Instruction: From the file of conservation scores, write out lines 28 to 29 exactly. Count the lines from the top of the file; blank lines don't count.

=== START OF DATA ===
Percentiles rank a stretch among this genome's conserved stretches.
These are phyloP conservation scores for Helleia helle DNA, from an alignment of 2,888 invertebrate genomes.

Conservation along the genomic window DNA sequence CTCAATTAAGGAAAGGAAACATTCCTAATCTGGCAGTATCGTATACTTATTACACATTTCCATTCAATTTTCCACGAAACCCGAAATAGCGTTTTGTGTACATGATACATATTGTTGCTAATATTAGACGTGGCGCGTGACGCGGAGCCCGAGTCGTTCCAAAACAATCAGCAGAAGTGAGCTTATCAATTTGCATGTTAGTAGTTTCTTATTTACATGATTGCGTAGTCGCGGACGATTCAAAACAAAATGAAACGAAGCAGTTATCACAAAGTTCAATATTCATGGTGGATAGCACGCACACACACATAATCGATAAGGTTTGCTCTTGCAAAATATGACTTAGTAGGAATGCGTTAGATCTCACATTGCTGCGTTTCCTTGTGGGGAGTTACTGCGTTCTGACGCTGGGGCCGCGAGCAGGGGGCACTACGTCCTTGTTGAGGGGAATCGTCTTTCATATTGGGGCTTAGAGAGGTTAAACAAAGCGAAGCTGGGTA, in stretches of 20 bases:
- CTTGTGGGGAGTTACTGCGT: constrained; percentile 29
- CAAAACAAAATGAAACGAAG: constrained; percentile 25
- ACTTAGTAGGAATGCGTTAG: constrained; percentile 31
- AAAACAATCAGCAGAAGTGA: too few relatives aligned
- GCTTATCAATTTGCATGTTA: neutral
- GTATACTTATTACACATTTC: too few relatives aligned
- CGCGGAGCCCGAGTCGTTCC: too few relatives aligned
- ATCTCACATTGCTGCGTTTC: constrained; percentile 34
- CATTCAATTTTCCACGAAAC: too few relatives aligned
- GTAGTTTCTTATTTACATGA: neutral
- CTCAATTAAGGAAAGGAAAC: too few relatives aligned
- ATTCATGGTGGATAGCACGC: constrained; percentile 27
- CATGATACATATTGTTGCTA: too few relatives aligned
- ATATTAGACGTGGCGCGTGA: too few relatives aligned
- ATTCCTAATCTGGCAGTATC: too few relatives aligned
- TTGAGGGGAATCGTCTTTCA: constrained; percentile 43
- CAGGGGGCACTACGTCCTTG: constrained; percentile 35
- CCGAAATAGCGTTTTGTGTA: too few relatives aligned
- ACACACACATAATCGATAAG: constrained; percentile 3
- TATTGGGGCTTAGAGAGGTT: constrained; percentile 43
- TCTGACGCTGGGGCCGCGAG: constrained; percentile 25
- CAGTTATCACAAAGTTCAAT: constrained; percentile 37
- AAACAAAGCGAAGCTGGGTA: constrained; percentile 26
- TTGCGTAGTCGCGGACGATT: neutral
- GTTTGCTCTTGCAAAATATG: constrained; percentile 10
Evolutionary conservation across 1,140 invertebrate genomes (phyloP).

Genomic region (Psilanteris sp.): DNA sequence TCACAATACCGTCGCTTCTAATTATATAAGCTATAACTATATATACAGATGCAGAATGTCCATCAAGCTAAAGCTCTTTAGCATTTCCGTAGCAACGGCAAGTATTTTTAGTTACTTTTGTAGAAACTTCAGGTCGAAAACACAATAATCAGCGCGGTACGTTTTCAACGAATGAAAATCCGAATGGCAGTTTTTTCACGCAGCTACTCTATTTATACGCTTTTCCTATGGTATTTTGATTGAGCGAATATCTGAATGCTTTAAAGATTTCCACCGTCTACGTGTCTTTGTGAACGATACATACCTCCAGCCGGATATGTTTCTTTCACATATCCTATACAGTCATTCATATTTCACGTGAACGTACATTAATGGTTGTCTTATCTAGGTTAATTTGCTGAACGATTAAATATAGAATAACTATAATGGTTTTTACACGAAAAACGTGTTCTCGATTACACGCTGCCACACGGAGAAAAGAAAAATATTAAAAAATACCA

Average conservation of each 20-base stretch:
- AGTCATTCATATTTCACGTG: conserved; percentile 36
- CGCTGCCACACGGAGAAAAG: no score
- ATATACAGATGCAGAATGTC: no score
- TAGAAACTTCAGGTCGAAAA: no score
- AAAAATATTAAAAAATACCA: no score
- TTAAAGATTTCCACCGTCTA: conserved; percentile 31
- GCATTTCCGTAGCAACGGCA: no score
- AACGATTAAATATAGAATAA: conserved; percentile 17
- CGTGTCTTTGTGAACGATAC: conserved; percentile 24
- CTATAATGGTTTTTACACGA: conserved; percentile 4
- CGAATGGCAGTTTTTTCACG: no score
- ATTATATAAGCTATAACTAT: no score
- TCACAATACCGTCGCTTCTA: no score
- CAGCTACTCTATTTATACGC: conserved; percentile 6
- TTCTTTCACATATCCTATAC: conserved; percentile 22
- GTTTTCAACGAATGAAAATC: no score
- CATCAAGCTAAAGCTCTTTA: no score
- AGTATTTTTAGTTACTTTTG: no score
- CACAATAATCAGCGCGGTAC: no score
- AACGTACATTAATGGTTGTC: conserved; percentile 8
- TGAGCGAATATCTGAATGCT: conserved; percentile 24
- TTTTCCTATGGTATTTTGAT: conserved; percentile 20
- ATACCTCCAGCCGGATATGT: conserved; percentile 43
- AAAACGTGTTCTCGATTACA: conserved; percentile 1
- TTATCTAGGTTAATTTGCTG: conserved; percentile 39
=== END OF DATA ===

- GTTTGCTCTTGCAAAATATG: constrained; percentile 10
Evolutionary conservation across 1,140 invertebrate genomes (phyloP).